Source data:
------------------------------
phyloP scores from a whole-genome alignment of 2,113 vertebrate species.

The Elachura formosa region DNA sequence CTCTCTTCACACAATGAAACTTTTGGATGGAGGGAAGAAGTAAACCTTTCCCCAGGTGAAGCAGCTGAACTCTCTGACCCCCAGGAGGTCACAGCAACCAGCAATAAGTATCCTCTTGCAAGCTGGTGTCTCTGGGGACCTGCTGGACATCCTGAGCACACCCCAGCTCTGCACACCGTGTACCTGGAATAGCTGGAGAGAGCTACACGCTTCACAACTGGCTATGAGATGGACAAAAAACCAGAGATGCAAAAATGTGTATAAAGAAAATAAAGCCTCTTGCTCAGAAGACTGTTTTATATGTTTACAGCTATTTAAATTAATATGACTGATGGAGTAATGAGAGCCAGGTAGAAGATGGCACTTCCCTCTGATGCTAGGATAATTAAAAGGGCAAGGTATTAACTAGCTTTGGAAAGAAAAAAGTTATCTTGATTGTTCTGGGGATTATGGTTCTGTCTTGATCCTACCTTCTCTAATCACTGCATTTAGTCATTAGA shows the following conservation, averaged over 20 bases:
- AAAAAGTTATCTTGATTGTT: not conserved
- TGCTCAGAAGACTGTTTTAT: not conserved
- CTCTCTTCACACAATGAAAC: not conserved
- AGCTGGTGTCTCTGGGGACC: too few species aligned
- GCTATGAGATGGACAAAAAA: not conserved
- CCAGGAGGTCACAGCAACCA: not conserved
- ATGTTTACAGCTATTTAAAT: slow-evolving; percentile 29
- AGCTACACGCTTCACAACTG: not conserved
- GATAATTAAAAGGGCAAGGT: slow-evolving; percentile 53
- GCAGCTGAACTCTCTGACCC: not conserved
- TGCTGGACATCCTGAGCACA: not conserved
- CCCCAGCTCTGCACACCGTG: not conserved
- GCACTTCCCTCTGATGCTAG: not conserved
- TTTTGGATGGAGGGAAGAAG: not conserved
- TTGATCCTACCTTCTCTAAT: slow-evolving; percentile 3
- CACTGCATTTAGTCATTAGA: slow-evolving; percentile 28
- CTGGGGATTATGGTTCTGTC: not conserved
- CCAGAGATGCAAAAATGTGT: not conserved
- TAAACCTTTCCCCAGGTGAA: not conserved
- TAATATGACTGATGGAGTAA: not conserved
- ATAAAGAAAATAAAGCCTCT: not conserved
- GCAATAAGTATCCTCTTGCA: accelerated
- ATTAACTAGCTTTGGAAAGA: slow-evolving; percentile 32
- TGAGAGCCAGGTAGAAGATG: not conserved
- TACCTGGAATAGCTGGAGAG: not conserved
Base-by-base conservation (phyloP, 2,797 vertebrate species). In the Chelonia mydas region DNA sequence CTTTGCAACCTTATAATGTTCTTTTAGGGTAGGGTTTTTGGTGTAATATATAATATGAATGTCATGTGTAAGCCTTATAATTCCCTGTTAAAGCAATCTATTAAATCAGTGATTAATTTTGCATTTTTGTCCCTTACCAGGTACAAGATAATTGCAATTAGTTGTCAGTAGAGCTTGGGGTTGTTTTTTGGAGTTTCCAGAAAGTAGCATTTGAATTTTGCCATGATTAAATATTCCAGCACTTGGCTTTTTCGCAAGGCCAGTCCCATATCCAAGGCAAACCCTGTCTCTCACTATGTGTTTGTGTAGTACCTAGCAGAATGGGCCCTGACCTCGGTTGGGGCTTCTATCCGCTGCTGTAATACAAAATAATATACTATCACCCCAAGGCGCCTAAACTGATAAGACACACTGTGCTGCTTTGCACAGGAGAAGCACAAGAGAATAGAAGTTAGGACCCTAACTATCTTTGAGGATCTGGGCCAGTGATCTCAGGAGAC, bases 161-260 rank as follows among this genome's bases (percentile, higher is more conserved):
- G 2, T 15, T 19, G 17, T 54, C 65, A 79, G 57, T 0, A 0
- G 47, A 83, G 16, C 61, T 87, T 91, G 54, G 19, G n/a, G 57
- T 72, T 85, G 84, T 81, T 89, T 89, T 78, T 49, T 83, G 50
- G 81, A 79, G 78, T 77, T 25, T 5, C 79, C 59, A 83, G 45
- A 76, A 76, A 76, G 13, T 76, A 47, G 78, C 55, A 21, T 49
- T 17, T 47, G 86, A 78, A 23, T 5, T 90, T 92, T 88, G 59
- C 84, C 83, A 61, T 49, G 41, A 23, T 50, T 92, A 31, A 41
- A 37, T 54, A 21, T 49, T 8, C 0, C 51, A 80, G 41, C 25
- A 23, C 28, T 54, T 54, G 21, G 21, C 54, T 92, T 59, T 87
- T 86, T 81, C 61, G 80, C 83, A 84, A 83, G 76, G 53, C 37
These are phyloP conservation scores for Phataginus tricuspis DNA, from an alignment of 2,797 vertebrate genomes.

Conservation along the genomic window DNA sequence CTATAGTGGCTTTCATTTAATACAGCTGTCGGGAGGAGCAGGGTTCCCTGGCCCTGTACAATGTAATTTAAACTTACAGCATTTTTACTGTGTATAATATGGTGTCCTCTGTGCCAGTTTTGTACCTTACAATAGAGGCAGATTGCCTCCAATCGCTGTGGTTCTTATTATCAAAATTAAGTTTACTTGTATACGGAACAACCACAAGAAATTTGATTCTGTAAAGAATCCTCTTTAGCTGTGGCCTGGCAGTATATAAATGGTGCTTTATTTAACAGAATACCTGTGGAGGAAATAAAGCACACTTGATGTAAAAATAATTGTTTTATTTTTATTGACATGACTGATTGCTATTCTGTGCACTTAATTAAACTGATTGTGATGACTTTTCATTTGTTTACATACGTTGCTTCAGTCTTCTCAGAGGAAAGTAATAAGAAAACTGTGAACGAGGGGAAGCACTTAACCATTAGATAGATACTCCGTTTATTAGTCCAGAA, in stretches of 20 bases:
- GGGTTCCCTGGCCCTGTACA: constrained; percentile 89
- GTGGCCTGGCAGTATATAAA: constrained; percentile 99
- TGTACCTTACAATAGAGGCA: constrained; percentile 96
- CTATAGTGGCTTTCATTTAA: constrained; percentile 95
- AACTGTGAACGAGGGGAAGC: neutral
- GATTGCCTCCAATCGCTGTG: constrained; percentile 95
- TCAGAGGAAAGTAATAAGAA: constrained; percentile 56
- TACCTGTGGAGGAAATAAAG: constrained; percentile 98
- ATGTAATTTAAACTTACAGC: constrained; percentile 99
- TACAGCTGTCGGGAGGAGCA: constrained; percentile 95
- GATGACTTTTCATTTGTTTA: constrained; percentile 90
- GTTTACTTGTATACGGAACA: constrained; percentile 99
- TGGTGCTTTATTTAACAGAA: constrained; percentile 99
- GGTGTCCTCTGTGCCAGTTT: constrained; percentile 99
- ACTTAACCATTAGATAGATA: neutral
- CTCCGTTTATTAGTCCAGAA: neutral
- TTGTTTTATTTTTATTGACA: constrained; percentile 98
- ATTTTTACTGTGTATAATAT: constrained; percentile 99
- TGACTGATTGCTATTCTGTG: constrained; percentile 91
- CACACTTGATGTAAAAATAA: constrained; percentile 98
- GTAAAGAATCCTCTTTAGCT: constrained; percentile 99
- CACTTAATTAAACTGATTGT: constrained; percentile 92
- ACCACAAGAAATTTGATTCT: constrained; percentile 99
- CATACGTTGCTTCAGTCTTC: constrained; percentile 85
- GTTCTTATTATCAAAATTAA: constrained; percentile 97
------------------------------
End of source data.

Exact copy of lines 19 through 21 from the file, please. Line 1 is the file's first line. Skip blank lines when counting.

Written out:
- CTGGGGATTATGGTTCTGTC: not conserved
- CCAGAGATGCAAAAATGTGT: not conserved
- TAAACCTTTCCCCAGGTGAA: not conserved